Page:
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Fissure sealants for children

The chewing surfaces of molar teeth with their deep, narrow grooves (fissures) and pits, are at a high a risk of decay. These grooves collect food and plaque, but are hard to reach with toothbrush bristles.
Fissure sealants are hard protective coatings that cover and protect these grooves and pits. The benefits of dental sealants include:
  • significantly reduced the risk of decay and the future need for fillings
  • prevent food and plaque from becoming trapped in teeth
  • smooth surface that’s more easily cleaned

Are fissure sealants common in children’s dentistry?

Yes, they’re common in both children’s and adult dentistry. This preventive dental treatment, which is also known as pit and fissure sealant, has been around since the 1970s.
Fissure sealants are recommended in children’s dentistry if the child is at a high risk of developing decay in the pits and fissures of their teeth. Children often don’t let parents or dentists get a good look inside their mouths, so there’s more riding on the fact that we need to prevent decay with fissure sealants.

Are tooth sealants only done on molars? Baby or adult teeth?

Fissure sealants are most commonly done on molar teeth, but can be placed on any tooth that has a pit or fissure. Lateral incisors often have a deep groove that if not sealed can decay readily, making this one of the most common reasons for root canal treatment in young children.
We may also recommend fissure sealants for your child’s adult teeth to prevent decay in these as they perfect how they care for their teeth. 
Not every child needs fissure sealants. We assess each child based on their age, when the tooth is likely to fall out, decay history, and other health and dental factors. 
Child on dental chair brushing her teeth

Why have fissure sealants done by a paediatric dentist?

Paediatric dentists are specifically trained in children’s teeth and dealing with children. We use tools and techniques to conduct the most thorough exam possible

Are fissure sealants done all at the one time, or tooth by tooth?

Whilst each case is different and individually assessed, as a general approach if a child is able to handle this treatment all at once, we will recommend one appointment. If the child finds it hard to sit still, or if they’re young, we will do the fissure sealants one by one, starting with the highest risk teeth first. 
If a young child has a high risk of decay, we’ll seal each tooth as soon as it erupts and comes through.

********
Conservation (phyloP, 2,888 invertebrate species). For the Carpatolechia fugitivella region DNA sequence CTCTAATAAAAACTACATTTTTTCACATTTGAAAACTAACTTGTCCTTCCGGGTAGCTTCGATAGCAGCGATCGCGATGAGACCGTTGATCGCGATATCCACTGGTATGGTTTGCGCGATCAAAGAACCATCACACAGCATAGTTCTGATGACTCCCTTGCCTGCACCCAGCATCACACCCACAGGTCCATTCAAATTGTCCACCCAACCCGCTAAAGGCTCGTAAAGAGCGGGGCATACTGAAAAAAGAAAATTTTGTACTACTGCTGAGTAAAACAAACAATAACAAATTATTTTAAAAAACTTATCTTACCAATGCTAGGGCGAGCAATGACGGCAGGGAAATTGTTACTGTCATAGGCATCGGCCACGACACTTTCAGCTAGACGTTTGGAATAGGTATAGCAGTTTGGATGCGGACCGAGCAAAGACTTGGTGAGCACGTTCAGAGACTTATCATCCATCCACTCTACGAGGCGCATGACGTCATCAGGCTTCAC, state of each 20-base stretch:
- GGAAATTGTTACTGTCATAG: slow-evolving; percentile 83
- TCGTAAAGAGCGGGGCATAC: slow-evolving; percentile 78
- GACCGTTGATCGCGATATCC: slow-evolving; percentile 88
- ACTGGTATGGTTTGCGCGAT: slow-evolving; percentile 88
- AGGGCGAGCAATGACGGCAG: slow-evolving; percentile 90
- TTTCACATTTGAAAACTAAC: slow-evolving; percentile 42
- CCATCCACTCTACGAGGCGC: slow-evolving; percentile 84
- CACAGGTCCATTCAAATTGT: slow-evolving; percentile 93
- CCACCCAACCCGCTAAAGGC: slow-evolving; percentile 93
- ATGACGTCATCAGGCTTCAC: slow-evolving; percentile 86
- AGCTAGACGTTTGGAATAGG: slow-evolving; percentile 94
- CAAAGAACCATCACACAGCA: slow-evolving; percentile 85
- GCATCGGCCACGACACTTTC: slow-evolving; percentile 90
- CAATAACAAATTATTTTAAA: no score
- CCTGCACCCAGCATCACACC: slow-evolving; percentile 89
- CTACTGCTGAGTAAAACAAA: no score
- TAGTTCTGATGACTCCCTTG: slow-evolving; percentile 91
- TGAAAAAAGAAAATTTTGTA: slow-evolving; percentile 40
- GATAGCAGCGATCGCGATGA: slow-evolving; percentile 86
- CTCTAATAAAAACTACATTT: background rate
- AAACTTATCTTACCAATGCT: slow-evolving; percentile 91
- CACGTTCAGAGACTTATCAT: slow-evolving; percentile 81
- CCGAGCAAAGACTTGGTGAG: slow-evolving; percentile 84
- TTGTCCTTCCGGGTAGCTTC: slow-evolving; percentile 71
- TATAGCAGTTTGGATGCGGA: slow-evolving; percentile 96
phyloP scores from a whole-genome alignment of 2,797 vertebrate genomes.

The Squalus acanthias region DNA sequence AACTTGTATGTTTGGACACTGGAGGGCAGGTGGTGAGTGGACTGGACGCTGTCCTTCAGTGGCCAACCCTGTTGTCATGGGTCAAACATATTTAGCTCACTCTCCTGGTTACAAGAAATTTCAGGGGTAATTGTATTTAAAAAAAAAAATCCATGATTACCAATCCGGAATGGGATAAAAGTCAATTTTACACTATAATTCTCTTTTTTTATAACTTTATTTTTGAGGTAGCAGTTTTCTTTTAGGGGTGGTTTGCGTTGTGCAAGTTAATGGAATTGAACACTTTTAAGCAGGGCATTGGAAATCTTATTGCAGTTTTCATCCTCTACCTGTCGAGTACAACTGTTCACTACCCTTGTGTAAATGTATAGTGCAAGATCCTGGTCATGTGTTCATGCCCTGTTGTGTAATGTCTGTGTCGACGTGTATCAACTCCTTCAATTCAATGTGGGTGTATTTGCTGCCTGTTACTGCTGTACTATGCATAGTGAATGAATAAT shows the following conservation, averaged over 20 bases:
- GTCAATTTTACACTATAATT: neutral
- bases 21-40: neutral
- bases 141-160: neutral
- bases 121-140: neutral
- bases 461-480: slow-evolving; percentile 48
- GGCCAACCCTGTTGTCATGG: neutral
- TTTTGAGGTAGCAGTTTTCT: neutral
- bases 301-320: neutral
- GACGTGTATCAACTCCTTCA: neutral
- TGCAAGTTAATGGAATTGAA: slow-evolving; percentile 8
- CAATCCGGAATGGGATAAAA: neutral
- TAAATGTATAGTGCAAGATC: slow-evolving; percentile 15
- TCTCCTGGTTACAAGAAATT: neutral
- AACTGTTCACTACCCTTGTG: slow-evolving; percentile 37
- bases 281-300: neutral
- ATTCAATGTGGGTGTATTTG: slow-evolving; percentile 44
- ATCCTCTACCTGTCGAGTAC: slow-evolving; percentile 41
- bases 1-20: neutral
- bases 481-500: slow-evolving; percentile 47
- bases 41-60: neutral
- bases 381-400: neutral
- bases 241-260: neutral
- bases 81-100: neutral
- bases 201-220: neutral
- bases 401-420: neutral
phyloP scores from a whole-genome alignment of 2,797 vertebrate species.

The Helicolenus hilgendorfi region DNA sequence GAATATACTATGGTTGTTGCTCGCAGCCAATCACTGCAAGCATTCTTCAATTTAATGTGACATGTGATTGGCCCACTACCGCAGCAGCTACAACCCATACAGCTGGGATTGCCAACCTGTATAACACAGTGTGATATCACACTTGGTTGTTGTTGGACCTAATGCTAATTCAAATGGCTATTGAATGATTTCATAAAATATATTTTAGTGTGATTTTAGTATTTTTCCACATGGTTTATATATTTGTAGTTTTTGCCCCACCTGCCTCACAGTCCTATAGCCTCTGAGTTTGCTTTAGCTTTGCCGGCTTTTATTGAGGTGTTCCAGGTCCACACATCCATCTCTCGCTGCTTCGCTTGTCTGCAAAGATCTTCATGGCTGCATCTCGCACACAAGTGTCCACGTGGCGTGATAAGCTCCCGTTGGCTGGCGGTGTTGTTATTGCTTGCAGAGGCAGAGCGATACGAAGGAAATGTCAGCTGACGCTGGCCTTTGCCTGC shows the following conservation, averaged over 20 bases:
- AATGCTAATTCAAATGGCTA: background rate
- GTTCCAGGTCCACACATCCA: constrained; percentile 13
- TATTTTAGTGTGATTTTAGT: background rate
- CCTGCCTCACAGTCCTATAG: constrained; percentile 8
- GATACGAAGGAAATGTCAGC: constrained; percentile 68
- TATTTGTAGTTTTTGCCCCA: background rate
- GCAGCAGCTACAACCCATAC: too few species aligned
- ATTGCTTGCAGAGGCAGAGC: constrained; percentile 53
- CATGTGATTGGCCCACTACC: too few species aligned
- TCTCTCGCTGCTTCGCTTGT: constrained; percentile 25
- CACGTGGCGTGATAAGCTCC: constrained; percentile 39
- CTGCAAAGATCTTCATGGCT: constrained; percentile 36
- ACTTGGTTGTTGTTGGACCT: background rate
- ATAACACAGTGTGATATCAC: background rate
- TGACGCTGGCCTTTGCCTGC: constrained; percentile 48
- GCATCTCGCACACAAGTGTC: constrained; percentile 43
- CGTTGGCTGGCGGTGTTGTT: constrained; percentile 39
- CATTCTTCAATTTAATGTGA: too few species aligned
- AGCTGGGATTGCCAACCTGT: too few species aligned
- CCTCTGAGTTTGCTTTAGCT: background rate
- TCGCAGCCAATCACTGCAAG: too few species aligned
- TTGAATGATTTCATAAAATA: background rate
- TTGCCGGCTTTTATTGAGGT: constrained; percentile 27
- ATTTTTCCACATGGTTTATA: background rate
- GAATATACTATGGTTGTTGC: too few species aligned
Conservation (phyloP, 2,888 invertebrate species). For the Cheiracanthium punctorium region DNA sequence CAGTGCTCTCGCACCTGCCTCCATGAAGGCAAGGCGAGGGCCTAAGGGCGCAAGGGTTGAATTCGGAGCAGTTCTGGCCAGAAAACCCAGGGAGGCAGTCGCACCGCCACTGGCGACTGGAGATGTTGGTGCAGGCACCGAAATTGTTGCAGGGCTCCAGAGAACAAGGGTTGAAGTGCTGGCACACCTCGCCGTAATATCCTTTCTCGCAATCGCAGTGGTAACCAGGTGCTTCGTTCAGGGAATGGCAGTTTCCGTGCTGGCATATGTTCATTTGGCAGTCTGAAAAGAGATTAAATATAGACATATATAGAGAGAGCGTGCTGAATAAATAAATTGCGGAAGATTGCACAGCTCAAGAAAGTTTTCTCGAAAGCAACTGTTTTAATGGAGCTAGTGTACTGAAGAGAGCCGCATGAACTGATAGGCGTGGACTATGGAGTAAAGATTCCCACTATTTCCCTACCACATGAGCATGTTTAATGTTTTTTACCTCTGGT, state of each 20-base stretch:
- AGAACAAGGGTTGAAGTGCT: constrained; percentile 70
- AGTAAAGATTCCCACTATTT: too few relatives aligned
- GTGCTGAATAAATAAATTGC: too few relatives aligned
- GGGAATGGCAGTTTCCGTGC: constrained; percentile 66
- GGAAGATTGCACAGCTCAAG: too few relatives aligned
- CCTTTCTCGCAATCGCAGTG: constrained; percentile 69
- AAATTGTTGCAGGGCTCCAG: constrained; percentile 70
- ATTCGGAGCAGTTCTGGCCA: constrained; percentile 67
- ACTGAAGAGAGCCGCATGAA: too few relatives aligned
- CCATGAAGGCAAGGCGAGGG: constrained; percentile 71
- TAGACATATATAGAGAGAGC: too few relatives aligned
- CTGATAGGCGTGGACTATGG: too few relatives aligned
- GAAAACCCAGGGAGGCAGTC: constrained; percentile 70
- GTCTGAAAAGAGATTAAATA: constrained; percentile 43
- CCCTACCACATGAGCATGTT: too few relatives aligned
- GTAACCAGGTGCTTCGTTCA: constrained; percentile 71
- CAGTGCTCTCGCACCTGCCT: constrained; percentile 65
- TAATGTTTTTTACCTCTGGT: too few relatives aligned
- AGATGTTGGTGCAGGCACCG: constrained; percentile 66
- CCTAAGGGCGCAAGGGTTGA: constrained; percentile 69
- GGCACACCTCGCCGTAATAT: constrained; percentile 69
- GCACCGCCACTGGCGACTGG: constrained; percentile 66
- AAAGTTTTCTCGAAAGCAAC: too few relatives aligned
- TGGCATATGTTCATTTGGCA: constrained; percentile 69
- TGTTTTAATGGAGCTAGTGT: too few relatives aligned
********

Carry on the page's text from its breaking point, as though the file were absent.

How long do fissure sealants last? 

They should last at least a couple of years, but it depends on the quality and how well they’ve been placed. We have seen some last as long as 15 years.
If a fissure sealant has been done poorly, or if X-rays reveal decay underneath it, it will need to be removed. 

Why would parents choose not to have their kids teeth sealed?

If we strongly recommend it, then it will be for valid and objective reasons and these are explained to parents during your child’s appointment. If there’s a high risk of decay, fissure sealants are better than leaving teeth exposed.
We understand that other parents might be reluctant due to a budgetary or practical reasons such as their child not being able to sit for an hour in the dental chair. For those worried about the cost of fissure sealants we do let them know that it is often more cost effective than dealing with decay or extractions and also less chance of pain for the child. 

What are fissure sealants made of?

For a fissure sealant to be effective, it needs to be kept dry during placement. There are two materials that dentists use:
Dr Michael Chong, Oral Health Therapist Dana having fun with child patient.
GIC (glass ionomer cement)
  • Tooth-coloured adhesive (plastic) fillings
  • Quick and easy to place – not many steps in the procedure and sets fast 
  • Not as strong – can fall out or wear sooner  
  • More water tolerant 
  • Can leak, so lets bacteria underneath
  • Best used as a temporary fissure sealant while a tooth is coming up
  • Tooth-coloured, resin (acrylic) sealant – as used in adult dentistry
  • Placement takes longer and is more complex
  • Studies show they’re much stronger and last longer
  • Less water tolerant
  • Best used as a permanent fissure sealant 
We take into consideration each child’s situation: if they’re young or less compliant in the dental chair, it’s easier to place a GIC because it’s three times faster. With a resin sealant, there are more steps involved, so it takes longer and because it isn’t water tolerant, if it gets wet we have to start again so this is a big factor to consider when applying sealants to children of different ages.

Do dental sealants hurt?

The placement of fissure sealants is painless and non-invasive. There are no needles, but there is some preparation with a drill and there’ll be some suction and finger pressure. We clean the tooth first and remove any stains before sealing it. Your child might experience a discomfort level of about 1 out of 10.
With an accommodating patient, we can usually do 3 fissure sealants in thirty minutes. If the child finds it hard to stay still then we might only manage 2.

What the tooth sealant cost?

Each case is different, so we recommend an initial assessment to get an accurate quote. We understand parents want the most affordable option, however we encourage parents to go for quality over cost. If needs be seek a second opinion and compare, so you know what you’re getting for your money. A bad sealant is worse than a naked tooth!

Ask our specialist Paediatric dentist when you’re next in

During a comprehensive examination, our dentist can discuss fissure sealants with you and your child. To book an appointment, please call our friendly Paediatric Dental Practice team on (07) 5597 2000 or book online.